The Leghorn is an Italian breed, named after the port of Leghorn, from which they were shipped all over the world. The breed was further developed in the USA, arriving in Britain in the 1870s.
The Leghorn is usually an all-white bird except for its yellow legs and beak, and coloured facial features. Like your favourite pair of white jeans (or is that just us?), Leghorns will get dirty and muddy, so don’t keep them if you’re a clean freak, and want your chickens to look as immaculate as your home!
Joking aside, the Leghorn is a superb chicken to keep at home if you love eggs, as they are proficient layers, and lay throughout the winter. It’s no wonder that they are the breed of choice for commercial egg farms, laying eggs as white as their feathers.
Leghorns are not broody, are non-sitters, and continue laying after many other breeds are spent. The chicks mature early, and young hens are ready to lay themselves within four to five months. Legorns are heat tolerant, but hate the cold, so make sure you bring them in during frosty weather, and provide them with a draught-free coop and plenty of bedding.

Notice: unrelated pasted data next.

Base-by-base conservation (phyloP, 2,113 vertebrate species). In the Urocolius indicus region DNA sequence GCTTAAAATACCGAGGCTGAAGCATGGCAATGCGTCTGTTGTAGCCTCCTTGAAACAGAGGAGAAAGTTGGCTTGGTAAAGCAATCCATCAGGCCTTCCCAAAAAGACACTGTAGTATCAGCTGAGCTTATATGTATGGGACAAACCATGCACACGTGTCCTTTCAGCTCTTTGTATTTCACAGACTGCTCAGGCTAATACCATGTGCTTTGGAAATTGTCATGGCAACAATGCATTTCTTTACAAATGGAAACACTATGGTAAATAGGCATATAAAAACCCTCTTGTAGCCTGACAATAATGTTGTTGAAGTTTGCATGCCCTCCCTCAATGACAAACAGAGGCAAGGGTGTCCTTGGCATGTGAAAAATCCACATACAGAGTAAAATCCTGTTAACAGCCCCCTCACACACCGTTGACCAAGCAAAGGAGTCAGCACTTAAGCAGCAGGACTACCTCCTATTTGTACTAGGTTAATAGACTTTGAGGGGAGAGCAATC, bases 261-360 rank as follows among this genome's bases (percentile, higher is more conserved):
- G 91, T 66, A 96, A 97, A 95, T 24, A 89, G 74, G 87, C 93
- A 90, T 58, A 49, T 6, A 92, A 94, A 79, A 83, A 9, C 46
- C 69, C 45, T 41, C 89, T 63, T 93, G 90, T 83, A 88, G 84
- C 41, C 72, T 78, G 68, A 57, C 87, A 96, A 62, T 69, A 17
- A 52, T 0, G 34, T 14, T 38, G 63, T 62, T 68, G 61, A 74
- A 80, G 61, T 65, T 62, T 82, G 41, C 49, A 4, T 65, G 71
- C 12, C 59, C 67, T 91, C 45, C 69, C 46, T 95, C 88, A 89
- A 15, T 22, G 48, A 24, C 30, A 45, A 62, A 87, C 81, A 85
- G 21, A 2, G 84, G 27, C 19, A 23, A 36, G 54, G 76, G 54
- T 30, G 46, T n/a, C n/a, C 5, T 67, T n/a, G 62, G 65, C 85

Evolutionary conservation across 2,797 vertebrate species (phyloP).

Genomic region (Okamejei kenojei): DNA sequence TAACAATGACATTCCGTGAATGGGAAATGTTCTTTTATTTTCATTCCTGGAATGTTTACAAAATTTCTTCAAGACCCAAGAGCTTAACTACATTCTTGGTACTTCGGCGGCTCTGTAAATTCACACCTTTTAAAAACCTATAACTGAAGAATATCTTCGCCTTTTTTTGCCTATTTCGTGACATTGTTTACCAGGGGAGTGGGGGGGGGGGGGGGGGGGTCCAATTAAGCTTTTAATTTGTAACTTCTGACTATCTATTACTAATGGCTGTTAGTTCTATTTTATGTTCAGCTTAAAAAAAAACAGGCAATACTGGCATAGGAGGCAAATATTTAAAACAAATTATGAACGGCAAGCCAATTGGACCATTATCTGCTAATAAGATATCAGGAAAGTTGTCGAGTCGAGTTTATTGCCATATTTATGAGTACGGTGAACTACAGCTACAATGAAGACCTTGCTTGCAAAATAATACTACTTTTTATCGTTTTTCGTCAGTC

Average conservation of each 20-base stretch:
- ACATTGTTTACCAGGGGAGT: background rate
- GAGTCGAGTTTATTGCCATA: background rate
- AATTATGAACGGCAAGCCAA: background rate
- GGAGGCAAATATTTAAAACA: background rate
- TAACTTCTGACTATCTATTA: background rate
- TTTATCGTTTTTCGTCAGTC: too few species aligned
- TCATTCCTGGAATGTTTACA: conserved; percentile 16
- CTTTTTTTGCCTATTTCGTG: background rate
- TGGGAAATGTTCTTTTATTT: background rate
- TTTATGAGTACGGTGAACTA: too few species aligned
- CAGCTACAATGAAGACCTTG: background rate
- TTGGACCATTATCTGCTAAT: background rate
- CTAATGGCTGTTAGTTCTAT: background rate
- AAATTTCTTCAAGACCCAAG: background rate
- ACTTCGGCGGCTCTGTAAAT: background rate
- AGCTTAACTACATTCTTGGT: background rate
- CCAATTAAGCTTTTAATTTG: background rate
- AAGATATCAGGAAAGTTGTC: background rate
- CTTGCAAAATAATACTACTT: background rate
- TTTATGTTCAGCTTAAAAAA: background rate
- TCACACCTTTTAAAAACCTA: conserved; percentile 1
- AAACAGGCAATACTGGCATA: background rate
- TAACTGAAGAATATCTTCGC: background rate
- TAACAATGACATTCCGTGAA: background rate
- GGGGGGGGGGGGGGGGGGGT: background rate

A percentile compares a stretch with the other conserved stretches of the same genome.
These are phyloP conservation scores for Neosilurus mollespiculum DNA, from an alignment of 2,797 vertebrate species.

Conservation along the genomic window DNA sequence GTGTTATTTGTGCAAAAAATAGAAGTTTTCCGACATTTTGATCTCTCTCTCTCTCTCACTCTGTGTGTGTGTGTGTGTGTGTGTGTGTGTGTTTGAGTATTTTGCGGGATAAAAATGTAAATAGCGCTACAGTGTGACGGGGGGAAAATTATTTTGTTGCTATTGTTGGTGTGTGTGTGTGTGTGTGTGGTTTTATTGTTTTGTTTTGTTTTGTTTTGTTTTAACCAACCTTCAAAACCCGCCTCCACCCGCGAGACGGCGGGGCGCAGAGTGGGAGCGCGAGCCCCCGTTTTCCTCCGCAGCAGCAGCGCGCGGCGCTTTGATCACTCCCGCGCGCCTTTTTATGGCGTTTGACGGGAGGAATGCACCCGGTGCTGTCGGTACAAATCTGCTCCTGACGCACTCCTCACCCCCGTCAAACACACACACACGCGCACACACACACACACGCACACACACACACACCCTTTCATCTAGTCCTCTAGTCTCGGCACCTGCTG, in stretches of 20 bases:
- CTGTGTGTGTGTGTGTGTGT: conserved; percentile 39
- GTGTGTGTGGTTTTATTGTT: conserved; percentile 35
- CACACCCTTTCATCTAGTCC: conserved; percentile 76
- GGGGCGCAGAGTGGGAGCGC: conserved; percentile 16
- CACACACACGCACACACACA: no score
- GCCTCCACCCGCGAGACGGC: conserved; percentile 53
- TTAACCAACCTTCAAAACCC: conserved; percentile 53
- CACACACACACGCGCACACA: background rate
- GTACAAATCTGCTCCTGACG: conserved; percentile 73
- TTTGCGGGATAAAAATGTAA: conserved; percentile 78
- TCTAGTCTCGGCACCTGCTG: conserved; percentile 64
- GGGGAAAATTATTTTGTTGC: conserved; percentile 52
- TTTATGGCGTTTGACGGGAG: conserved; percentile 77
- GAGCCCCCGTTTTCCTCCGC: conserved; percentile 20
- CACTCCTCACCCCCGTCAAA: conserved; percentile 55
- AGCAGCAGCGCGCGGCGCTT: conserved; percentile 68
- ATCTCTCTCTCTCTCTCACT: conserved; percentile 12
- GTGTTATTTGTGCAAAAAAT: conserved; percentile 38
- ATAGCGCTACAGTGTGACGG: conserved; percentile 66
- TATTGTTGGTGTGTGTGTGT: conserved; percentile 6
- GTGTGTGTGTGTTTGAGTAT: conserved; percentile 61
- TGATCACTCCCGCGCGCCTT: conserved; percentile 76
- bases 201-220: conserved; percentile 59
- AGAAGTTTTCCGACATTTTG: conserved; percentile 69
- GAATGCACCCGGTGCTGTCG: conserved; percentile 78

Leghorns are not ideal for an urban garden, as they are noisy and easily flustered by loud noises or sudden movements. They are rather aloof, and since they can fly, they should be kept in an enclosed run. In the countryside, however, they take quickly to being free-range.
They also come in other colours, but no matter their variety, they always lay white eggs.